Team Newfoundland and Labrador skip Brad Gushue holds the Brier Tankard trophy after defeating Team Alberta in the Brier curling final in Kingston, Ont., on March 8, 2020. THE CANADIAN PRESS/Sean Kilpatrick

Slow Game: Curlers waiting, watching, wondering what might happen to season

Slow Game: Curlers waiting, watching, wondering what might happen to season

The slow game is on for the country’s top curling teams who are waiting, watching and wondering what might become of the season.

They’re hoping to soon get answers on plans for a potential curling bubble, a domestic rankings restart, and Olympic Trials qualification in a campaign dramatically altered due to the COVID-19 pandemic.

In the meantime, their focus has been limited to regional bonspiels, training and preparation for a one-of-a-kind season that will almost certainly need a hub approach to salvage the national championships.

“All of the top teams that I’ve spoken to are on board and want to make it happen,” said reigning Tim Hortons Brier champion Brad Gushue. “I think we’re all kind of in the situation where life kind of has to go on, but you’ve got to make sure that you minimize the risk and not to do anything unnecessary or stupid.

“But I think we’re all at the point now where we also can’t live in a bunker and wait for this thing to go away. We’ve got to get creative and do something in ways that are going to provide minimal risk to the people involved.”

Lower-tier bonspiels resumed in recent weeks under return-to-play guidelines. Many showcase competitions have been cancelled or postponed. Curling Canada has yet to provide an update on the status of its major Season of Champions events for early 2021.

“The athlete side of me wants to get back out and play (big events),” said Ben Hebert, lead for Team Kevin Koe. “The fire is burning to get going here. But the other side of me is understanding of the situation that we’re in and there’s people in a lot worse situations than us who can’t play at all.

“So that’s why I’m really grateful for the curling right now. But we’ll see what happens. I hope that things can stay at a reasonable number here and we can continue to play and feel out the season.”

The domestic ranking point system is on hold until Nov. 30. Four teams have berths in the Olympic Trials next fall, but plans on how to fill the other 14 spots remain up in the air.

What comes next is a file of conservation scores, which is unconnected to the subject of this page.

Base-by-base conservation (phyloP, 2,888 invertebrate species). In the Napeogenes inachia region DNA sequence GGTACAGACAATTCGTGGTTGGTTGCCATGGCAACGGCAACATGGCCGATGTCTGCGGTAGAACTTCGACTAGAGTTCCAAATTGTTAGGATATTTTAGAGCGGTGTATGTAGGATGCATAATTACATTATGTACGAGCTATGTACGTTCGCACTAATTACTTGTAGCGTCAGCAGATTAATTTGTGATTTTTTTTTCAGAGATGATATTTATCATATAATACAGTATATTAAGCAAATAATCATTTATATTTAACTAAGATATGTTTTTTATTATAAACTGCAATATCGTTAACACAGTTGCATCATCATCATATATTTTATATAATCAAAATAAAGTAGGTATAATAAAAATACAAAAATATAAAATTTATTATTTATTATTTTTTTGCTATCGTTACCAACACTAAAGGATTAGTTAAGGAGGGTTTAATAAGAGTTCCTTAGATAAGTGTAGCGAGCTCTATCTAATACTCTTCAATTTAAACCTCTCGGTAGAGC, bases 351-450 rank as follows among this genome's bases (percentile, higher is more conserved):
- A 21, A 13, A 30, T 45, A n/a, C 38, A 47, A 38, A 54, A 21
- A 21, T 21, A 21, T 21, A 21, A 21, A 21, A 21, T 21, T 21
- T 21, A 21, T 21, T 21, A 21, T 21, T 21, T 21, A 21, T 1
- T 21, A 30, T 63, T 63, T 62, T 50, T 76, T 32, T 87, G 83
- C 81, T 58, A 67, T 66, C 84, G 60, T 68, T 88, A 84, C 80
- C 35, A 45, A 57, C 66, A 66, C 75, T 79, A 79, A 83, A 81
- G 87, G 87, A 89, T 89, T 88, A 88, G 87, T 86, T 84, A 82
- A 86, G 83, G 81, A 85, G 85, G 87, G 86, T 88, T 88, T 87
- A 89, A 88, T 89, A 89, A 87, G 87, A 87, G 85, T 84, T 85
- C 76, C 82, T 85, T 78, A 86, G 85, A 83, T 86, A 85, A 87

The Scotties Tournament of Hearts is scheduled to begin Feb. 20, a couple weeks before the Brier. Provincial and territorial playdowns – should they happen – would be held in January and February.

High-performance director Gerry Peckham told The Canadian Press a month ago that Curling Canada was definitely getting into the “deep end of the pool” regarding the possibility of a hub city concept.

“In all honesty, I think that is arguably our final card to play as it relates to our more major events,” he said at the time.

COVID-19 numbers are up throughout most of the country but curling seems to be managing well. Most top pro sports leagues have returned and helped provide templates of what could be possible.

While curling doesn’t have the budget of the Big Four sports, a shorter, softer bubble plan could still work, according to infectious diseases physician Dr. Isaac Bogoch.

“You really need everyone to buy in and to really stay close to home and adhere to measures that would prevent them from getting this infection before they even go into the bubble,” he said in a recent interview from Toronto.

“To do that, you need buy-in by the coaches, the players, the ancillary staff, everyone who’s going to be in that bubble.”

Testing, venue safety, screening, symptom checks and the like would all be part of such a process. The Brier and Scotties are 10-day competitions so player commitment of at least a few weeks would be required.

“If I had to be in one certain place for 30 days or 25 days or whatever the number might be, I would vote hard yes for that,” Hebert said from Calgary. “Everybody is going to have their own opinion and I can’t speak for everybody. Is it ideal? No. But is anything ideal right now?”

Team Kerri Einarson second Shannon Birchard said a potential bubble would be quite similar to her team’s usual approach at major events.

“We very much keep within our team,” she said from Winnipeg. “And we try to maximize our rest time in those events anyway. So it’s not like we’re spending a ton of time outside of the hotel regardless, so I think the transition won’t be too bad.”

Colin Hodgson, lead for Team Mike McEwen, is confident that such a setup would work.

“It’s really up to the people, to the competitors, to self-police themselves and make sure no one’s stepping out of bounds and just having respect for everyone else,” he said from Balmertown, Ont. “So I think curlers can do that and will do that.”

Gushue said getting confirmation that top events are actually happening would create a shift. At the moment, his team is playing mid-tier events and the veteran skip admits motivation is lower than normal.

“I think that engagement, that focus, kind of goes up a notch or two when you know what’s going to happen because there’s just so much uncertainty right now,” he said from St. John’s.

When asked Wednesday if there were any updates on season plans, a Curling Canada spokesman said the federation was still “sorting through all options to find the best ones that will work.”

Hebert, for one, will be ready if and when hub confirmation arrives.

“Things change, man,” he said. “You’ve got to shuck and jive and roll with the punches.

“So if we had to play in a bubble format to live out a dream of trying to win another Brier and represent your country, hell yeah I’d be into that.”

This report by The Canadian Press was first published Nov. 4, 2020.

Follow @GregoryStrongCP on Twitter.

Gregory Strong, The Canadian Press

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